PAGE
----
The Tebu know, and have recently been in control of, much of Southern Libya and it is why it might be amongst Bukhamada’s first tasks to recruit the Tebu militias. In this he has a troublesome obstacle to overcome in the shape of mercenaries from neighbouring Chad, Niger and the Sudanese province of Darfur all of whom have their own agendas and are now operating in Libya’s south. They have been taking control of the Tebu clans and the municipal councils of the Tebu towns such as Qaroon, Murzuq, Traagin, and Um Aramyb. They are clearly attracted by the lucrative people trafficking business and the smuggling opportunities presented by the open borders.

Sources amongst Field Marshal Hafter’s enemies are suggesting that irregular units attached to his Libyan National Army contain fighters from the Sudan province of Darfur who may have been part of the ruthless Justice and Equality Movement (JEM). I am unable to corroborate this, but should it be true they might provide Major General Bukhamada with some useful insights. He may have other contacts from Chad and Niger ‘up his sleeve’.  Loyalties amongst entrepreneurial Militias are fluid in Libya today.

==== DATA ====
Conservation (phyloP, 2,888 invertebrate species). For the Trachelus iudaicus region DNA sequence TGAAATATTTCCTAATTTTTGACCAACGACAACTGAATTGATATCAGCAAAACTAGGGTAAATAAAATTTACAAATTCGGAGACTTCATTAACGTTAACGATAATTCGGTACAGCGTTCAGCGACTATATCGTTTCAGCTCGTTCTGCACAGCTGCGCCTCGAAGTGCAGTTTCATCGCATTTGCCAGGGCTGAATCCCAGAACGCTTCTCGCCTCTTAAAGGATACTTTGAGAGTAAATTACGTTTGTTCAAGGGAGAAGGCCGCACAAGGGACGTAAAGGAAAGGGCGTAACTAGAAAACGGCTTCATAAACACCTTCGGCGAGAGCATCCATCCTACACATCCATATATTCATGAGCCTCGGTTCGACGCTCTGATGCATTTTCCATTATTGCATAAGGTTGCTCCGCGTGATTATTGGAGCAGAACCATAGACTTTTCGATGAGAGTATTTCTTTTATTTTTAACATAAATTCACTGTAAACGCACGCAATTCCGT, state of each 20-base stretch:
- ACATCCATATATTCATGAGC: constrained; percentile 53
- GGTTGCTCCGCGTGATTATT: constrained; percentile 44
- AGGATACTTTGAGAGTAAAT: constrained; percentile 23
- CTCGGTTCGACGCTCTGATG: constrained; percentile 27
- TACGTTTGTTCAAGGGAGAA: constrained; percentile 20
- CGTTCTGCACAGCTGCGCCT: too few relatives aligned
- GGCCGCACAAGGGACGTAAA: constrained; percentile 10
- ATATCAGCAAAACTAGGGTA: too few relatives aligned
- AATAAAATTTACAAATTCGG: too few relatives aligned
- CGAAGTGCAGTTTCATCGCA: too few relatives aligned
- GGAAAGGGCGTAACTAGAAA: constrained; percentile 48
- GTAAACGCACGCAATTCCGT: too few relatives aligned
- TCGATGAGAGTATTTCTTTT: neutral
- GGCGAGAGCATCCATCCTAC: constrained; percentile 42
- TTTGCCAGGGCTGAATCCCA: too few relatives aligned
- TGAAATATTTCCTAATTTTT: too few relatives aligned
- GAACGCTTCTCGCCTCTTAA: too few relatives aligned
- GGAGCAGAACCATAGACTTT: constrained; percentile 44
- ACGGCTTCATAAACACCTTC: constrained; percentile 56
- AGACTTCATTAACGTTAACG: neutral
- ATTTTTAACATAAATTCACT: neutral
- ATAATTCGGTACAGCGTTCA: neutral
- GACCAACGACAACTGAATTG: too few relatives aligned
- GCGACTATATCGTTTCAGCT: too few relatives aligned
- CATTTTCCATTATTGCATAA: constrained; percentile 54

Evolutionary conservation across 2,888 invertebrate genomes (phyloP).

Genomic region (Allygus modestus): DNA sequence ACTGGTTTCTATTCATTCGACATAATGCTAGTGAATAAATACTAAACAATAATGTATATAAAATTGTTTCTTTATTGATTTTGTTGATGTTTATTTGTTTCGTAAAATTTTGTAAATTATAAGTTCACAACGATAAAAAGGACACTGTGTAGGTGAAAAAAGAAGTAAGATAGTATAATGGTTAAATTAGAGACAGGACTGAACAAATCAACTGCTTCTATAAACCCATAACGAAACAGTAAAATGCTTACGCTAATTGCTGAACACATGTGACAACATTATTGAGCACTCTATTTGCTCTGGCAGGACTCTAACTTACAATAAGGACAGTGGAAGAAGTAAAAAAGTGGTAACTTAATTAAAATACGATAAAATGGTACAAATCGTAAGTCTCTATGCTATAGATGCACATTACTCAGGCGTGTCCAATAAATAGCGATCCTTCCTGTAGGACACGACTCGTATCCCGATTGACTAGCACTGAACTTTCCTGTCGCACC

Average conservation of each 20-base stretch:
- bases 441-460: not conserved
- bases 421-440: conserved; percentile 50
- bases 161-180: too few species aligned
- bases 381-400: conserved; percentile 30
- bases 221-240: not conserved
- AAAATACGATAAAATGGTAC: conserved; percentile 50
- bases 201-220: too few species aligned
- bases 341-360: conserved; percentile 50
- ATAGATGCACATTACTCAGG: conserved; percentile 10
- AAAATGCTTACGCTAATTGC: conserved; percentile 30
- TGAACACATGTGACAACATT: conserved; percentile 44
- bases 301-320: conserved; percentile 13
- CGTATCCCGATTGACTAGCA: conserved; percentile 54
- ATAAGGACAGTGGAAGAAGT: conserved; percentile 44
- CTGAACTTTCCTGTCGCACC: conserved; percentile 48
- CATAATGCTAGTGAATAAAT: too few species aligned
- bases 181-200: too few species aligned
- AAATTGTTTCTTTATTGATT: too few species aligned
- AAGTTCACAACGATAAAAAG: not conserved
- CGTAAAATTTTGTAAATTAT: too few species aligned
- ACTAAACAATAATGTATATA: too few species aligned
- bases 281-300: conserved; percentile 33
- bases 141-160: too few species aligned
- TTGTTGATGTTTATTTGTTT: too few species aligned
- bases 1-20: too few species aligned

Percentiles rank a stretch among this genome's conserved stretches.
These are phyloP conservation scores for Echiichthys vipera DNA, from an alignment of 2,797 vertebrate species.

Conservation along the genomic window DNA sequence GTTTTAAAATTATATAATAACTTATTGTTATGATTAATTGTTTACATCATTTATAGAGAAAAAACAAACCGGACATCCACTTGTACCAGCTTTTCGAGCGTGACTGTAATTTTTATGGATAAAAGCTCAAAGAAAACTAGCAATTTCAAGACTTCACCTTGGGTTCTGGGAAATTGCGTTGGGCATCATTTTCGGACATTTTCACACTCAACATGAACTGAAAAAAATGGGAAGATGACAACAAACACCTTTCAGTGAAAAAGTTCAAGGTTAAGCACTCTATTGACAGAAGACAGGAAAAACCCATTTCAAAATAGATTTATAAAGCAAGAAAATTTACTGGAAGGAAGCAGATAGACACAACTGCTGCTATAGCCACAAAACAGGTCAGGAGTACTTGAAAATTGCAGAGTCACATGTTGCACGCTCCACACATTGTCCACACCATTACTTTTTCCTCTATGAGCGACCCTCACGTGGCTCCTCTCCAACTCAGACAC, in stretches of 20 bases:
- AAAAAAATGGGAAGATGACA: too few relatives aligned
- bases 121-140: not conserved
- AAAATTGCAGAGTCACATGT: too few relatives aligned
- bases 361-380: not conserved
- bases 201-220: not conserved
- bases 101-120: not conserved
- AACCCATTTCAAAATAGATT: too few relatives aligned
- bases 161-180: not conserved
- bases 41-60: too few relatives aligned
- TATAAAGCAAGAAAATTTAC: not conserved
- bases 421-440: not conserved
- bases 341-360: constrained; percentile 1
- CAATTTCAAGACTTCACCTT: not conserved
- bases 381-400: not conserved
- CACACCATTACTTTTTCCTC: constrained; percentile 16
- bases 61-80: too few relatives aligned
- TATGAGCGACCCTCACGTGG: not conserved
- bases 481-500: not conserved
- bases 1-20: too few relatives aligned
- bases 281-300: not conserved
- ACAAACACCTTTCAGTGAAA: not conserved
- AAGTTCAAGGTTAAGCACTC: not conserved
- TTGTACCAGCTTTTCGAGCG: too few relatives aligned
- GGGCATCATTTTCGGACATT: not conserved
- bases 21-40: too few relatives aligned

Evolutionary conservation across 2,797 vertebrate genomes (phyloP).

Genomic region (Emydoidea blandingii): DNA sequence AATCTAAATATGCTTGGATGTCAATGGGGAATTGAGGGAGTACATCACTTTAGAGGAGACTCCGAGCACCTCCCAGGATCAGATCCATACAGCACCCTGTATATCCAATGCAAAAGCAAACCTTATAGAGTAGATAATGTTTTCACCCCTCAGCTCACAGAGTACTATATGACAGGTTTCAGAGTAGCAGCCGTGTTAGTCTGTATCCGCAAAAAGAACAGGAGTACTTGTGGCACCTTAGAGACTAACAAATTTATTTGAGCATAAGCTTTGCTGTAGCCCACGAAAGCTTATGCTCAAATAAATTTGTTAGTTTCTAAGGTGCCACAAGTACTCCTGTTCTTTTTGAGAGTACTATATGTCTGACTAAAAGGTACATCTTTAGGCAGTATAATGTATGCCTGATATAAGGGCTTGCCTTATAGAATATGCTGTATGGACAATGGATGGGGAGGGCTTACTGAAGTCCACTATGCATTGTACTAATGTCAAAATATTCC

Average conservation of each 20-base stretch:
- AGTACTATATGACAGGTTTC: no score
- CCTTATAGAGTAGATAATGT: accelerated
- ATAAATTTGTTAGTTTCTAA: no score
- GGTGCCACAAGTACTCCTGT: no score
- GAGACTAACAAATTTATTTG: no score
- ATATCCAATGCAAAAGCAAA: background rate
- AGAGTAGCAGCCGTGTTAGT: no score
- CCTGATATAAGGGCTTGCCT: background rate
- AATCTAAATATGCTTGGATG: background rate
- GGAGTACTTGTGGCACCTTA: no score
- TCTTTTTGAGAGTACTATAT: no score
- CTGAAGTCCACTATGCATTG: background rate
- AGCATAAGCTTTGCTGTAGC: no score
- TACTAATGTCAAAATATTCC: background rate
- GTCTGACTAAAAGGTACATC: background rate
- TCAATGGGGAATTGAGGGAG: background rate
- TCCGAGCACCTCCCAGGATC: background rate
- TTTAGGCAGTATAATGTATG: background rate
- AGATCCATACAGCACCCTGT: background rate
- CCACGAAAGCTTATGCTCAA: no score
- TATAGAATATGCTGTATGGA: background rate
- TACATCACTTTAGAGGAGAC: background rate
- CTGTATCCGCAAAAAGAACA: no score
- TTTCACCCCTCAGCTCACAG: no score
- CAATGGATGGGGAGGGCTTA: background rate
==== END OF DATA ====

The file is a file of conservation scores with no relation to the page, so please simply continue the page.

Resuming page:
(There are other significant groups operating in Libya’s lawless south of which the two most important are the Aulad Sulieman and the Tuaregs of which more later).

John Oakes

28th September 2018

UPDATE 8TH FEBRUARY 2019

HAFTER STIRS UP A HORNET’S NEST IN THE FEZZAN

These three reports (see below) demonstrate how Hafter’s Libyan National Army has pushed its way into a hornet’s nest of tribal and ethnic rivalries and drawn the Tripoli based Government of National Accord into a conflict around the old provence of the Fezzan and the South Western oil fields. Hafter has clearly been unable to reach an accord with the Tuareg military leader Ali Kanna who appears to be opposing him with the support of the Tripoli based government. The Arab tribes are also engaged in the conflict including the Awlad Suleiman and the Zawia. The Tebu are at odds with each other and the remnants of the Islamic State are clearly making mischief. Thrown into the conflict are militias attempting to destabilise Chad and thus the conflict may draw the French into the mix.

 

https://www.theguardian.com/world/2019/feb/08/conflict-erupts-for-control-of-libyas-largest-oil-field

https://www.libyaherald.com/2019/02/08/tensions-rise-in-south-as-multiplicity-of-forces-enter-the-power-play/